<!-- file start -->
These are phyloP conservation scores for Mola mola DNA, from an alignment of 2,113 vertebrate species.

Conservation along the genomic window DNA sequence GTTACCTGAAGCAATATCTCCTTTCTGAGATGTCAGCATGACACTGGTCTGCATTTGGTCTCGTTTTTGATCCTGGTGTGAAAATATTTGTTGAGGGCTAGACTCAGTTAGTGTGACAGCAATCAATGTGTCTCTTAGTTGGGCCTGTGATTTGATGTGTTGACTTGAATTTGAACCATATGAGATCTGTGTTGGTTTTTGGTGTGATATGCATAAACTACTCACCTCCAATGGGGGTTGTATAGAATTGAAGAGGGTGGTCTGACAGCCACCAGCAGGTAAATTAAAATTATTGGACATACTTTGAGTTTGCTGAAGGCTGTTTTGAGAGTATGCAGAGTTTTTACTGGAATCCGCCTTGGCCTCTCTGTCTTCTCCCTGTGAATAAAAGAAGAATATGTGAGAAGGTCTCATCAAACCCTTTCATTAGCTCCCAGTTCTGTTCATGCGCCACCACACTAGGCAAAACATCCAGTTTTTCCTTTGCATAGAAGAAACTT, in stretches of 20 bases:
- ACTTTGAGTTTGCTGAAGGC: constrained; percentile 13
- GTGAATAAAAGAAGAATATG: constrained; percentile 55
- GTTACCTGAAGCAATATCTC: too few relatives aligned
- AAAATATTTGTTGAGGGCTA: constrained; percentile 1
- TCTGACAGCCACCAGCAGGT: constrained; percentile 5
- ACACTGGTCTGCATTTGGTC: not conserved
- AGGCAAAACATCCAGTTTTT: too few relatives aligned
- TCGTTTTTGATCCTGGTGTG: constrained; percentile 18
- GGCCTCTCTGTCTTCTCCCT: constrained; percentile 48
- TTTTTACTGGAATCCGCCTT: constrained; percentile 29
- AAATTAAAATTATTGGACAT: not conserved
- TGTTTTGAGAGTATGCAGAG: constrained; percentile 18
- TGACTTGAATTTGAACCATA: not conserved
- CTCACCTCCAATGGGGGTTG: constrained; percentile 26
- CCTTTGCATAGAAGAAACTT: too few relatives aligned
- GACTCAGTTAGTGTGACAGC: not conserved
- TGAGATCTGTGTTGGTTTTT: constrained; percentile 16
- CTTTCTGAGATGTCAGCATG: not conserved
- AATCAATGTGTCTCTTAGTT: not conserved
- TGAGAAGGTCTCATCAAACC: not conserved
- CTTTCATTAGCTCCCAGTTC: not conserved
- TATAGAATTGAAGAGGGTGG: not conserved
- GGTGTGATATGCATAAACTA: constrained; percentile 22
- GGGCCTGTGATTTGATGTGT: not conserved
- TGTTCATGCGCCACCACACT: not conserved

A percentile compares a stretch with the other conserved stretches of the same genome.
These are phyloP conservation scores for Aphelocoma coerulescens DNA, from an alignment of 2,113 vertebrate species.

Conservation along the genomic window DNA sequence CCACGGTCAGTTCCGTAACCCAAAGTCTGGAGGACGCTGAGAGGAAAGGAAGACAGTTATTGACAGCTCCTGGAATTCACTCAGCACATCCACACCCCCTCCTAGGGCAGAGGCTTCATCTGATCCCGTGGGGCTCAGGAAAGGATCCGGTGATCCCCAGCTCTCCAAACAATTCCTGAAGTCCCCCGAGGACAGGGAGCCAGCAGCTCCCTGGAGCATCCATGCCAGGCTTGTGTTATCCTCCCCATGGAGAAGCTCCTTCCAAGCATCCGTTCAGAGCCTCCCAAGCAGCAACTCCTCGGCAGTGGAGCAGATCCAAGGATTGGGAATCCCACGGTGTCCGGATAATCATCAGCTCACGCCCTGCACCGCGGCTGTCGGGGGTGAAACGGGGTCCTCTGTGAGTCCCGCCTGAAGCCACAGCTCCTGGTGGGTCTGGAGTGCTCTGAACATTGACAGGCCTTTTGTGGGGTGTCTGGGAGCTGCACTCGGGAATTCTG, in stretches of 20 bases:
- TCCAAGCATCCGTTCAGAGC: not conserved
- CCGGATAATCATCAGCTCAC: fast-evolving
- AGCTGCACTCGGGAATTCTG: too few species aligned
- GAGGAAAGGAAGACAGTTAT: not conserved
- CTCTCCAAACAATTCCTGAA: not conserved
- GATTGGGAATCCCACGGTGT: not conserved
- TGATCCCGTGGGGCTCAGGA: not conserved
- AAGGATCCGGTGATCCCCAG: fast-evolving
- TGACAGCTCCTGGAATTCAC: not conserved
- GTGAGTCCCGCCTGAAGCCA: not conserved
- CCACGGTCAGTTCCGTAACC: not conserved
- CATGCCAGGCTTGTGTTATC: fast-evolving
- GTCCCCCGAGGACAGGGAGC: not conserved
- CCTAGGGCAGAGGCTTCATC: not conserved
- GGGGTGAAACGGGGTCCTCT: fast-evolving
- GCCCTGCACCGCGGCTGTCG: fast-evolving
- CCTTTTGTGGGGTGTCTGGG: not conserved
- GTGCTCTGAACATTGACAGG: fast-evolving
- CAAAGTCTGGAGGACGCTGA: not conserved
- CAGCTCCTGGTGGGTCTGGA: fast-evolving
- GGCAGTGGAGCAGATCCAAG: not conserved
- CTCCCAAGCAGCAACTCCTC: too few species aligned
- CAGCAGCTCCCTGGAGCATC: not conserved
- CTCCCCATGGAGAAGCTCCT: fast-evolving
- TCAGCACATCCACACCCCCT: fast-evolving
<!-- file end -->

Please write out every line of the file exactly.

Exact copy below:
These are phyloP conservation scores for Mola mola DNA, from an alignment of 2,113 vertebrate species.

Conservation along the genomic window DNA sequence GTTACCTGAAGCAATATCTCCTTTCTGAGATGTCAGCATGACACTGGTCTGCATTTGGTCTCGTTTTTGATCCTGGTGTGAAAATATTTGTTGAGGGCTAGACTCAGTTAGTGTGACAGCAATCAATGTGTCTCTTAGTTGGGCCTGTGATTTGATGTGTTGACTTGAATTTGAACCATATGAGATCTGTGTTGGTTTTTGGTGTGATATGCATAAACTACTCACCTCCAATGGGGGTTGTATAGAATTGAAGAGGGTGGTCTGACAGCCACCAGCAGGTAAATTAAAATTATTGGACATACTTTGAGTTTGCTGAAGGCTGTTTTGAGAGTATGCAGAGTTTTTACTGGAATCCGCCTTGGCCTCTCTGTCTTCTCCCTGTGAATAAAAGAAGAATATGTGAGAAGGTCTCATCAAACCCTTTCATTAGCTCCCAGTTCTGTTCATGCGCCACCACACTAGGCAAAACATCCAGTTTTTCCTTTGCATAGAAGAAACTT, in stretches of 20 bases:
- ACTTTGAGTTTGCTGAAGGC: constrained; percentile 13
- GTGAATAAAAGAAGAATATG: constrained; percentile 55
- GTTACCTGAAGCAATATCTC: too few relatives aligned
- AAAATATTTGTTGAGGGCTA: constrained; percentile 1
- TCTGACAGCCACCAGCAGGT: constrained; percentile 5
- ACACTGGTCTGCATTTGGTC: not conserved
- AGGCAAAACATCCAGTTTTT: too few relatives aligned
- TCGTTTTTGATCCTGGTGTG: constrained; percentile 18
- GGCCTCTCTGTCTTCTCCCT: constrained; percentile 48
- TTTTTACTGGAATCCGCCTT: constrained; percentile 29
- AAATTAAAATTATTGGACAT: not conserved
- TGTTTTGAGAGTATGCAGAG: constrained; percentile 18
- TGACTTGAATTTGAACCATA: not conserved
- CTCACCTCCAATGGGGGTTG: constrained; percentile 26
- CCTTTGCATAGAAGAAACTT: too few relatives aligned
- GACTCAGTTAGTGTGACAGC: not conserved
- TGAGATCTGTGTTGGTTTTT: constrained; percentile 16
- CTTTCTGAGATGTCAGCATG: not conserved
- AATCAATGTGTCTCTTAGTT: not conserved
- TGAGAAGGTCTCATCAAACC: not conserved
- CTTTCATTAGCTCCCAGTTC: not conserved
- TATAGAATTGAAGAGGGTGG: not conserved
- GGTGTGATATGCATAAACTA: constrained; percentile 22
- GGGCCTGTGATTTGATGTGT: not conserved
- TGTTCATGCGCCACCACACT: not conserved

A percentile compares a stretch with the other conserved stretches of the same genome.
These are phyloP conservation scores for Aphelocoma coerulescens DNA, from an alignment of 2,113 vertebrate species.

Conservation along the genomic window DNA sequence CCACGGTCAGTTCCGTAACCCAAAGTCTGGAGGACGCTGAGAGGAAAGGAAGACAGTTATTGACAGCTCCTGGAATTCACTCAGCACATCCACACCCCCTCCTAGGGCAGAGGCTTCATCTGATCCCGTGGGGCTCAGGAAAGGATCCGGTGATCCCCAGCTCTCCAAACAATTCCTGAAGTCCCCCGAGGACAGGGAGCCAGCAGCTCCCTGGAGCATCCATGCCAGGCTTGTGTTATCCTCCCCATGGAGAAGCTCCTTCCAAGCATCCGTTCAGAGCCTCCCAAGCAGCAACTCCTCGGCAGTGGAGCAGATCCAAGGATTGGGAATCCCACGGTGTCCGGATAATCATCAGCTCACGCCCTGCACCGCGGCTGTCGGGGGTGAAACGGGGTCCTCTGTGAGTCCCGCCTGAAGCCACAGCTCCTGGTGGGTCTGGAGTGCTCTGAACATTGACAGGCCTTTTGTGGGGTGTCTGGGAGCTGCACTCGGGAATTCTG, in stretches of 20 bases:
- TCCAAGCATCCGTTCAGAGC: not conserved
- CCGGATAATCATCAGCTCAC: fast-evolving
- AGCTGCACTCGGGAATTCTG: too few species aligned
- GAGGAAAGGAAGACAGTTAT: not conserved
- CTCTCCAAACAATTCCTGAA: not conserved
- GATTGGGAATCCCACGGTGT: not conserved
- TGATCCCGTGGGGCTCAGGA: not conserved
- AAGGATCCGGTGATCCCCAG: fast-evolving
- TGACAGCTCCTGGAATTCAC: not conserved
- GTGAGTCCCGCCTGAAGCCA: not conserved
- CCACGGTCAGTTCCGTAACC: not conserved
- CATGCCAGGCTTGTGTTATC: fast-evolving
- GTCCCCCGAGGACAGGGAGC: not conserved
- CCTAGGGCAGAGGCTTCATC: not conserved
- GGGGTGAAACGGGGTCCTCT: fast-evolving
- GCCCTGCACCGCGGCTGTCG: fast-evolving
- CCTTTTGTGGGGTGTCTGGG: not conserved
- GTGCTCTGAACATTGACAGG: fast-evolving
- CAAAGTCTGGAGGACGCTGA: not conserved
- CAGCTCCTGGTGGGTCTGGA: fast-evolving
- GGCAGTGGAGCAGATCCAAG: not conserved
- CTCCCAAGCAGCAACTCCTC: too few species aligned
- CAGCAGCTCCCTGGAGCATC: not conserved
- CTCCCCATGGAGAAGCTCCT: fast-evolving
- TCAGCACATCCACACCCCCT: fast-evolving